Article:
You can help reduce your risk of developing a venous leg ulcer in several ways, such as wearing a compression stocking, losing weight and taking care of your skin.
People most at risk of developing a venous leg ulcer are those who have previously had a leg ulcer. Studies have shown there is a significant chance another could develop a few months or years after a previous ulcer heals.
If you have previously had a venous leg ulcer, or your GP thinks you may be at risk of developing one (for example, if they notice hardening of the skin on your legs, which often occurs after an ulcer), treatment with compression stockings may be recommended.
These stockings are specially designed to steadily squeeze your legs, which improves your circulation. They are usually tightest at the ankle and get gradually looser as they go further up your leg – this encourages blood to flow upwards, towards your heart.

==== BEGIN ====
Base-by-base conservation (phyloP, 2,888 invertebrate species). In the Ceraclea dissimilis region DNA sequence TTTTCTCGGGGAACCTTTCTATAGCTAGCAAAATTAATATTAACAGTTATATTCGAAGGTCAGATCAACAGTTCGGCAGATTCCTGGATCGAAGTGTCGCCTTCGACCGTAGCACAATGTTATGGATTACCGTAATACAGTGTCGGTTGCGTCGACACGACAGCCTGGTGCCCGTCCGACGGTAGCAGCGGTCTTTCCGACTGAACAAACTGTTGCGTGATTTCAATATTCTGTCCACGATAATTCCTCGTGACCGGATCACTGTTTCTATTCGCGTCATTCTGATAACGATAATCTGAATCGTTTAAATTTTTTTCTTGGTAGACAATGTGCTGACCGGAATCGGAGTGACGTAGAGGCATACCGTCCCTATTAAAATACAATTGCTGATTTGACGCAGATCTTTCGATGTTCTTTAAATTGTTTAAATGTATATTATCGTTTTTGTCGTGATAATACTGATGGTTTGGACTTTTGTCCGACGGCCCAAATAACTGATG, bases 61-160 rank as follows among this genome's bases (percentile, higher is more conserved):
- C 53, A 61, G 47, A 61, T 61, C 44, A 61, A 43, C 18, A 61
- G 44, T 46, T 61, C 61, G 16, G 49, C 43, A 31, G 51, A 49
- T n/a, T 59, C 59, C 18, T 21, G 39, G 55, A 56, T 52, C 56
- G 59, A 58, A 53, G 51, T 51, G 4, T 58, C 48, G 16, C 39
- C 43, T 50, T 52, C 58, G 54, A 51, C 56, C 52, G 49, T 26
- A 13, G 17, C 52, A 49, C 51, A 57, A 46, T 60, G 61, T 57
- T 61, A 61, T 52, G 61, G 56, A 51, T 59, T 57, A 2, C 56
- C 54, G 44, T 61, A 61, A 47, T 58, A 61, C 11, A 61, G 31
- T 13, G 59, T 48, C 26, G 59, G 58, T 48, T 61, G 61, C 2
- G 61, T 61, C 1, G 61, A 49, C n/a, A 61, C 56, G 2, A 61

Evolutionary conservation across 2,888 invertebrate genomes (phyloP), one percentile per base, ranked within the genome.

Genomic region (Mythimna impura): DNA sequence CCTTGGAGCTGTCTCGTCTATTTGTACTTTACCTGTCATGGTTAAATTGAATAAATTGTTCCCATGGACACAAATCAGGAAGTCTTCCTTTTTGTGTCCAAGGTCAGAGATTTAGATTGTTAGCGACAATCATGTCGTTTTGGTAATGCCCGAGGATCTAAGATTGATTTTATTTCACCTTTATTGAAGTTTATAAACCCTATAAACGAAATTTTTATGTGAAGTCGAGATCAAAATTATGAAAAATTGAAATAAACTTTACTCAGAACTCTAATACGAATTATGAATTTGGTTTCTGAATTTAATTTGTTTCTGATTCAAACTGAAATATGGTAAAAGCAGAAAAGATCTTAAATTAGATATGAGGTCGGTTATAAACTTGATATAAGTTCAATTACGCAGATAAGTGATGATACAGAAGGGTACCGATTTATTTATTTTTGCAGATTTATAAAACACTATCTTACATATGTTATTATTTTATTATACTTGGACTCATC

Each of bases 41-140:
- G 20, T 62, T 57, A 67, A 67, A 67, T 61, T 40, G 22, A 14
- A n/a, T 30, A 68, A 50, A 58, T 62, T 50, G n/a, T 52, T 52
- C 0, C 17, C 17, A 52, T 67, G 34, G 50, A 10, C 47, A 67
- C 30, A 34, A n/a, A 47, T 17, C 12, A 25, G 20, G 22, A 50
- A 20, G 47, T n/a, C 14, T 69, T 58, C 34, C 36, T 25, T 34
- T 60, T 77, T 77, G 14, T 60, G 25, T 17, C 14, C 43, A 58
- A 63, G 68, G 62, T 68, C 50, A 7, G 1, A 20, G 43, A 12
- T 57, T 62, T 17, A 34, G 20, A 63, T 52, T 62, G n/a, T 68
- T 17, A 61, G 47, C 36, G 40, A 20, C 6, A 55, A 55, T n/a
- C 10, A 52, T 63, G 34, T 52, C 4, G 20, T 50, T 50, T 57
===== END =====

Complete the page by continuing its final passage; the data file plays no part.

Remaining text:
To be most effective, these stockings need to be worn at all times when you are out of bed.
Compression stockings are available in a variety of different sizes, colours, styles and pressures. A nurse can help you find a stocking that fits correctly and that you can manage yourself. There are various accessories you can buy to help get the stockings on and off.
If you are obese, losing weight can help prevent venous leg ulcers. This is because excess weight leads to high pressure in the veins in your legs, which can damage your skin. Venous ulcers are much more common among people who are obese than in people of normal weight.
To help you lose weight, at least 150 minutes of moderate-intensity exercise every week is recommended. You should also try to have a healthy, balanced diet.
If you are unable to do 150 minutes of exercise a week, you should aim for 45 minutes of moderate intensity exercise at least three times a week. Walking is a great form of moderate intensity exercise, and you should avoid sitting or standing for long periods. Elevating your legs whenever possible can also help.
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